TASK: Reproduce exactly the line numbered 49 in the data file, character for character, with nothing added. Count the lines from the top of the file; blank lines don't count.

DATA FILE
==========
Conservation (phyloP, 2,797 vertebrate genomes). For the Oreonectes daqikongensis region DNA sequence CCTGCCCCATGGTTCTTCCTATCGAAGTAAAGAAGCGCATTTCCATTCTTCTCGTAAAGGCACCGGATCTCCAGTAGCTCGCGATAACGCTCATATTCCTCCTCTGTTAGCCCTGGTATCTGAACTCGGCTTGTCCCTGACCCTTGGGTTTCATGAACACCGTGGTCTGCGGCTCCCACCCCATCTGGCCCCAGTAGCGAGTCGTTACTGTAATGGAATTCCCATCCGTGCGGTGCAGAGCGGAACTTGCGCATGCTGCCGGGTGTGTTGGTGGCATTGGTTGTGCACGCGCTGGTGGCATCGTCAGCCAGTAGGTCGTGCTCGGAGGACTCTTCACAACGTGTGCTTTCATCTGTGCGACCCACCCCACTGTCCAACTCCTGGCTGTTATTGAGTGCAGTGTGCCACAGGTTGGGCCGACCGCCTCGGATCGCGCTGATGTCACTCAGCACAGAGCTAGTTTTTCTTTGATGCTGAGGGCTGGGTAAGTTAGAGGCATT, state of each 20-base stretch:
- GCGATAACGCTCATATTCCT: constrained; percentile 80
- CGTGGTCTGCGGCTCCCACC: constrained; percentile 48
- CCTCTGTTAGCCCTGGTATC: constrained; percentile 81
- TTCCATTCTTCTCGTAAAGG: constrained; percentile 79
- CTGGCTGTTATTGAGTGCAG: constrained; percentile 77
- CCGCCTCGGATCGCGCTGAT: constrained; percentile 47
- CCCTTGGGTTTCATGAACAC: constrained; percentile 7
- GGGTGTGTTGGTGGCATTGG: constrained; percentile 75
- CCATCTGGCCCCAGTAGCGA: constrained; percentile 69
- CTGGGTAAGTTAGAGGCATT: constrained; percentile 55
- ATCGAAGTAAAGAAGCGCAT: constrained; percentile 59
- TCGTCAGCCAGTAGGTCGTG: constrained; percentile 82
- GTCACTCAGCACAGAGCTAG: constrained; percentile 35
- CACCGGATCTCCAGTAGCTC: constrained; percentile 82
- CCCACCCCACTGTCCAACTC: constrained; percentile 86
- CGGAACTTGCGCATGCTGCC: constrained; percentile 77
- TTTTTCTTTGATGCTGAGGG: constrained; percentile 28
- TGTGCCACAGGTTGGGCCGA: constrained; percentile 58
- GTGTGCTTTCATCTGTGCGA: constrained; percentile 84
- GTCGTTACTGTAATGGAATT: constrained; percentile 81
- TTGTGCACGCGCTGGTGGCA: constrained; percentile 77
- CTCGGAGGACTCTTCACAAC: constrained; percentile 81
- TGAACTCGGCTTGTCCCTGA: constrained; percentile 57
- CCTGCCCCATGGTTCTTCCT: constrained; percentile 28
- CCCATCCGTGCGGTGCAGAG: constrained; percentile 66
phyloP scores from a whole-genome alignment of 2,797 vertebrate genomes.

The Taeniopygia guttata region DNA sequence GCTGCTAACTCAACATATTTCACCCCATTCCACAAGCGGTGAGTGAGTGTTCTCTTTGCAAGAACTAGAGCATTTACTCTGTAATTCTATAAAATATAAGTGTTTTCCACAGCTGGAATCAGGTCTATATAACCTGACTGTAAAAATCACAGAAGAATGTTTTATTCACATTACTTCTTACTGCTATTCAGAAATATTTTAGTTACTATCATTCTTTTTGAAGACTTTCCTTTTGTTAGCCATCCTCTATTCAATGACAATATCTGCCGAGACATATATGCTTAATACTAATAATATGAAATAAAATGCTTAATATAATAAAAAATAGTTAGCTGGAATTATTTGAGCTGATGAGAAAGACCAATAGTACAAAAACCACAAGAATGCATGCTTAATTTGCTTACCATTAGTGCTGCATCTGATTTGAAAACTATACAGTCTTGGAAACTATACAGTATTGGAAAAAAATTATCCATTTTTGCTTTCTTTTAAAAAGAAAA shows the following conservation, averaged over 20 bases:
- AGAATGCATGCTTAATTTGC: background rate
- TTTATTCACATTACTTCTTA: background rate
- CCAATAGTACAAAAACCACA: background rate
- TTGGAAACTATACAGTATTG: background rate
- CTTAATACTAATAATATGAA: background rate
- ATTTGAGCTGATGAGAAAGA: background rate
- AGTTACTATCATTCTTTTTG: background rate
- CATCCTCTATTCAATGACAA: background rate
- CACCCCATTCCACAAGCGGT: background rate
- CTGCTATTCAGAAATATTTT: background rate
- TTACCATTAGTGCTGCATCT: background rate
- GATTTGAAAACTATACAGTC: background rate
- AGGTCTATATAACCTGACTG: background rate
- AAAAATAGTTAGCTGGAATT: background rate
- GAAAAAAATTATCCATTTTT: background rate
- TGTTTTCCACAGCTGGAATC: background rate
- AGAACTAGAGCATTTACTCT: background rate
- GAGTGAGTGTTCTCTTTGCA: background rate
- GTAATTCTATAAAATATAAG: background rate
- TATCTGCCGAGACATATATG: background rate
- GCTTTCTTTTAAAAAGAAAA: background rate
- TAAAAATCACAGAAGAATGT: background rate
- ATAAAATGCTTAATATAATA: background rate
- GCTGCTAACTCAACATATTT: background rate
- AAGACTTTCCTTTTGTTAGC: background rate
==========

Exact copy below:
- GCTTTCTTTTAAAAAGAAAA: background rate